Next up for us is a long drive to Jensen, UT to visit Dinosaur National Monument.  More on that later . . .

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15 Responses to Sheep Creek Canyon – Flaming Gorge NRA

  1. Debbie L says:

    Breathtaking views! Fascinating history and area. Oh to go!

  2. That is one scary sad event in 1966! I don’t even want to think that it could happen to us 😦
    Watching those salmon working up against the current is really fascinating. What a tragic life they live.

  3. pmbweaver says:

    Oh how terrible to lose all those lives in a flood.

    What a neat hike. I love the idea of learning about the area while getting tons of exercise.

    We just saw a report about the fires in CA. Praying that those young rangers are safe as with all the others.

    We got to see salmon spawning when we were visiting Oregon at Bonneville Fish Hatchery. Just amazing sight to see. Thousands fighting their way up that stream. Glad you got sight of a couple.

  4. Ingrid says:

    It’s always fun discovering tidbits of history in the back country. Thanks for taking us along.

  5. Sherry says:

    You guys really do discover the most interesting things. Sundance Kid connections, a yak in Utah and great salmon pictures. Oh the Places They Go is exactly right!

  6. Looks like you have clear skies. It’s a little hazy here. There’s a drive we did today called the Mt. Nebo Scenic loop just outside of Nephi. Unbelievably beautiful fall colors. Only problem is that the temp was 80 degrees! Didn’t feel like fall. Going back early one morning to take pictures. Several hiking trails along the 35 mile loop. One goes to Little Bryce Canyon.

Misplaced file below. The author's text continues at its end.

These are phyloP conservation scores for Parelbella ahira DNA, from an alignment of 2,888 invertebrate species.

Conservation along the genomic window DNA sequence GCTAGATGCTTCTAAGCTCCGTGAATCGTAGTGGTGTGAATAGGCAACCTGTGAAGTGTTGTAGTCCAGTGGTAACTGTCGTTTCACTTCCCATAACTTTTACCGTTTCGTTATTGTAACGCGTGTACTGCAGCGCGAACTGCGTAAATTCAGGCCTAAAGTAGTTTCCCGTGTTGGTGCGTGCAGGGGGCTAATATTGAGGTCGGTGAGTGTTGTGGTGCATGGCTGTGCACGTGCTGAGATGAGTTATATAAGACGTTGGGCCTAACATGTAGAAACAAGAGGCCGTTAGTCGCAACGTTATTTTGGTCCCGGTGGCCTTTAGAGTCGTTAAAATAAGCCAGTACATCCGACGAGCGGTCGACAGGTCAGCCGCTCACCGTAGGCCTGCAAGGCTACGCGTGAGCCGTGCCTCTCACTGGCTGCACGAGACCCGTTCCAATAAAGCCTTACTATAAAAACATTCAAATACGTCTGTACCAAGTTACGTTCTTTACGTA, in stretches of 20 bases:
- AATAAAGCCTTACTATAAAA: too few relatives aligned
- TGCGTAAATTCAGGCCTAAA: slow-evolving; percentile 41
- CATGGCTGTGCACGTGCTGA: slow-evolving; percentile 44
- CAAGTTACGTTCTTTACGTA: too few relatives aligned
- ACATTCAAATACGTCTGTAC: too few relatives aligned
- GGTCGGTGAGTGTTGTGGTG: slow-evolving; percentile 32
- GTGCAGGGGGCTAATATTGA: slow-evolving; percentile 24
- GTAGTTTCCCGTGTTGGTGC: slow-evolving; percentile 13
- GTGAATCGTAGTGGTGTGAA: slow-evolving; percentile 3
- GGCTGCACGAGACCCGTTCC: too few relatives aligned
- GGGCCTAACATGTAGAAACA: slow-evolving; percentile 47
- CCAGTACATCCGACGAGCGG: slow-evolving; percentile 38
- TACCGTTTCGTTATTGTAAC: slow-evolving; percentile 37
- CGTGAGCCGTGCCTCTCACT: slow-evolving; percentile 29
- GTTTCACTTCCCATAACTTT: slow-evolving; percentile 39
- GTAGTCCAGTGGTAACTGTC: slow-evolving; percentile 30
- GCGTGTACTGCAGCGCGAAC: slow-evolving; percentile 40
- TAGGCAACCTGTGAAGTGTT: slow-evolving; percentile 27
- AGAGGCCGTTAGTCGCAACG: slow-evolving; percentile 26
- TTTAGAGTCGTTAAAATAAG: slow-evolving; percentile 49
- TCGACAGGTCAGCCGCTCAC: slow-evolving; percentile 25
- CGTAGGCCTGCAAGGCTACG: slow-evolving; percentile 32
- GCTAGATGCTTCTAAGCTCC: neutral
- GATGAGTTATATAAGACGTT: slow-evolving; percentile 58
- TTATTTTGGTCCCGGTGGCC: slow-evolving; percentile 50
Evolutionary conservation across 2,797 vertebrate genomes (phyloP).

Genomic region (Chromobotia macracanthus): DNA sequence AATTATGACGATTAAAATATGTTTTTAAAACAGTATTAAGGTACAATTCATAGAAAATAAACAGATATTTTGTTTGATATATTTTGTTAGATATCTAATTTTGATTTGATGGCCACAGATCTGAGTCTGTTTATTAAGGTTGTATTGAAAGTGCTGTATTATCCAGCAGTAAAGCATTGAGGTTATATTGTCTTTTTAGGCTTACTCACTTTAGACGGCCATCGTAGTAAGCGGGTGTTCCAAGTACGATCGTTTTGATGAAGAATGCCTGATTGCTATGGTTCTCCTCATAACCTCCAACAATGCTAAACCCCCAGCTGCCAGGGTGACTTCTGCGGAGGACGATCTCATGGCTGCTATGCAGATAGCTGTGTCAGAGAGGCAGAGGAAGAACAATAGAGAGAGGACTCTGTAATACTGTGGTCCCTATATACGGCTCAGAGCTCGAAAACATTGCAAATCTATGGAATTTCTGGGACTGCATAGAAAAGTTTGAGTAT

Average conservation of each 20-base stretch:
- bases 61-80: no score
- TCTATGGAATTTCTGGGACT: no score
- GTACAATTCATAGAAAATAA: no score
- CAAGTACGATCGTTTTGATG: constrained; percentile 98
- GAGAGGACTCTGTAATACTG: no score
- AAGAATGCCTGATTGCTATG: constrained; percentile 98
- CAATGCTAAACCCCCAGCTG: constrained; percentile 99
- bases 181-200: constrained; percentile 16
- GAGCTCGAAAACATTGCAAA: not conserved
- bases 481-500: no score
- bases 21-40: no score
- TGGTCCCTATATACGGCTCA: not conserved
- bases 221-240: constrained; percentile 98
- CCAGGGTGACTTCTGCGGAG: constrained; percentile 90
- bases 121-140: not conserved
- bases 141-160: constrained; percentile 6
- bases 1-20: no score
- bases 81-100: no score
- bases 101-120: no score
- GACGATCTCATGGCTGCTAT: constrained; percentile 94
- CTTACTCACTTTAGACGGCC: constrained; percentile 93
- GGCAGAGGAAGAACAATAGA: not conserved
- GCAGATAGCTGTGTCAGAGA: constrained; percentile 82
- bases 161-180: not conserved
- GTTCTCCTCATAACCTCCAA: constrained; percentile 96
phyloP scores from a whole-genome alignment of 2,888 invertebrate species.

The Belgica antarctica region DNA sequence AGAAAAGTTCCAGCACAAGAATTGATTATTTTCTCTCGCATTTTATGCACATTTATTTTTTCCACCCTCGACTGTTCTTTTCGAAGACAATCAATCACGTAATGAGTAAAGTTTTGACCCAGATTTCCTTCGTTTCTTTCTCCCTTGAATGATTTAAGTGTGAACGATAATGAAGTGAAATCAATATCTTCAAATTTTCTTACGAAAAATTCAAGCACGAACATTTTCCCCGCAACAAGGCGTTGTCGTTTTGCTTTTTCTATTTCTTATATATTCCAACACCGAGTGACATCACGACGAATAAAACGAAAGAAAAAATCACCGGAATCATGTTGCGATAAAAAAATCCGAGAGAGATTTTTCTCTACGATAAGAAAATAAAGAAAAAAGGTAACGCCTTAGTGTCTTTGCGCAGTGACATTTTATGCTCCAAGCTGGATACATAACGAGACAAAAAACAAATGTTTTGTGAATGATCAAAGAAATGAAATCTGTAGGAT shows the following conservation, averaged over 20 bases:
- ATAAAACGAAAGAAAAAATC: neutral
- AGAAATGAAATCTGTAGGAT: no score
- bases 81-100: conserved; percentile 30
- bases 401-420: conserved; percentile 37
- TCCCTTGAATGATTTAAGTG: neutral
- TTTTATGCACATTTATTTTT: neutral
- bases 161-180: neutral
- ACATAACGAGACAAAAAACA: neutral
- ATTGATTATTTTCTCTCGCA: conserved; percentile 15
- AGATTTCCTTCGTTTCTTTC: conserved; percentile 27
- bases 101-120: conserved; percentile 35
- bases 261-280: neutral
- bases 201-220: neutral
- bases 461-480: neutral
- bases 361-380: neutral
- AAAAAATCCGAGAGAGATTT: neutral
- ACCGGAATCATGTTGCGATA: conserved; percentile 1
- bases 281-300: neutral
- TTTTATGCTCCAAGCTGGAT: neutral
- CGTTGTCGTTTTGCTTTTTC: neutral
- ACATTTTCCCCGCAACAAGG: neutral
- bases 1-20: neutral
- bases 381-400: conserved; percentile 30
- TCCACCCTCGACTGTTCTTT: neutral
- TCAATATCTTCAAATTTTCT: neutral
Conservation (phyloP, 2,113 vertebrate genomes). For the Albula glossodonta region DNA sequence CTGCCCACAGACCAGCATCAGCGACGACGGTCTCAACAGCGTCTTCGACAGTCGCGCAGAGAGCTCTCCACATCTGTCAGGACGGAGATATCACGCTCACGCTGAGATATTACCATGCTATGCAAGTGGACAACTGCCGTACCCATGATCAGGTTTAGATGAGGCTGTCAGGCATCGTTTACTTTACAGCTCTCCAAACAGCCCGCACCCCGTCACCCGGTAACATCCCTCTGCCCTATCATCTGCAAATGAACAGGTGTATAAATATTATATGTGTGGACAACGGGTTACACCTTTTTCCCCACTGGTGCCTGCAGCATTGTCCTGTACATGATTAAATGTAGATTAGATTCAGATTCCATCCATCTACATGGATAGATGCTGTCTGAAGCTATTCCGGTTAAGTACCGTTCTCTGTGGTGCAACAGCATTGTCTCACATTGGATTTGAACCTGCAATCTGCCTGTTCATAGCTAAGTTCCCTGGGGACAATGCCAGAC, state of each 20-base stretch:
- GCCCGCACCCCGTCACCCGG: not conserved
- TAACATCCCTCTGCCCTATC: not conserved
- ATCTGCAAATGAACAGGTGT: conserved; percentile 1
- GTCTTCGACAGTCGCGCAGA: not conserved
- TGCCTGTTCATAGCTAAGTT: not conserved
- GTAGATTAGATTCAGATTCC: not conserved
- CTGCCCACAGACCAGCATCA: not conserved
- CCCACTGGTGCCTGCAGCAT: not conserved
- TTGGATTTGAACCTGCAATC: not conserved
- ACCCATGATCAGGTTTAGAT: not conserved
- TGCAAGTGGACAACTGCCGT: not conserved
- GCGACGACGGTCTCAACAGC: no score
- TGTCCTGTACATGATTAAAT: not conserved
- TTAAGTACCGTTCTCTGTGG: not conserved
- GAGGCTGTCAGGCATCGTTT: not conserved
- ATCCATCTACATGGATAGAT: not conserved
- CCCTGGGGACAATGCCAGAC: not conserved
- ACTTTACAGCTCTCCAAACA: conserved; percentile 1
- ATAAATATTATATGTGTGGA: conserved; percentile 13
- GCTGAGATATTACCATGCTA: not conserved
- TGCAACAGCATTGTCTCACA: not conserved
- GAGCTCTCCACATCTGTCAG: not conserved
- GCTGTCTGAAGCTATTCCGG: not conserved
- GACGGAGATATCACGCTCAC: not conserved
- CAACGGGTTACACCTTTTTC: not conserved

Last day of work is the 25th. Headed to Moab for a few days. How far south are you guys coming?

  7. We drove that loop in 2010 and actually saw sheep, too! That was a sad story about the campground and the flood. Glad that is something that doesn’t happen very often.

  8. Janna says:

    One of those campground floods happened near Hot Springs, AR several years ago–I think something like 26 people lost their lives–very tragic! And then there’s spooky Quake Lake west of West Yellowstone!

  9. Gay says:

    Thanks for the tour…the one thing so great about the blogs is the discovery of new, interesting and beautiful places.

  10. Jodee Gravel says:

    Old Cleophas should have given himself a cool name like the “kid”, he might have been more famous too – what a name! Cool history though 🙂 They must really need every body they can get if they’re pulling two off the top of a mountain that far away 😦 Love all the rock formations, and of course the Yak!

  11. Pam says:

    We’re never in the right place at the right time for the salmon – lucky you!

  12. We’ve seen yaks a couple of times this summer, I am curious about yak meat but the only time I saw it at a farmers market it was too pricey!

    Isn’t it cool to see the salmon running upstream! We saw some in Redding, CA but it was the end of the season and we also encountered a few stinky dead ones…yuck!

  13. Laurel says:

    How cool to see the salmon heading upstream!! And you even got a photo! We just bought an enormous salmon from Native fishermen on the Columbia who were camped on the banks of the John Day river near our campground. We put the fish in our bathtub on ice during our drive to Sisters, OR and then hauled it out on the picnic table and filleted it. Our freezer is now stocked with salmon. 🙂

  14. LuAnn says:

    Good eye Pam for capturing those salmon. Theirs is the true story of a life filled with struggles. Thanks for sharing a bit of the history of the area. Very tragic about the loss of the campers’ lives.

  15. mdbelock says:

    Looks like a great area we keep missing on our way to somewhere.
    trekkingwiththebs.blogspot.com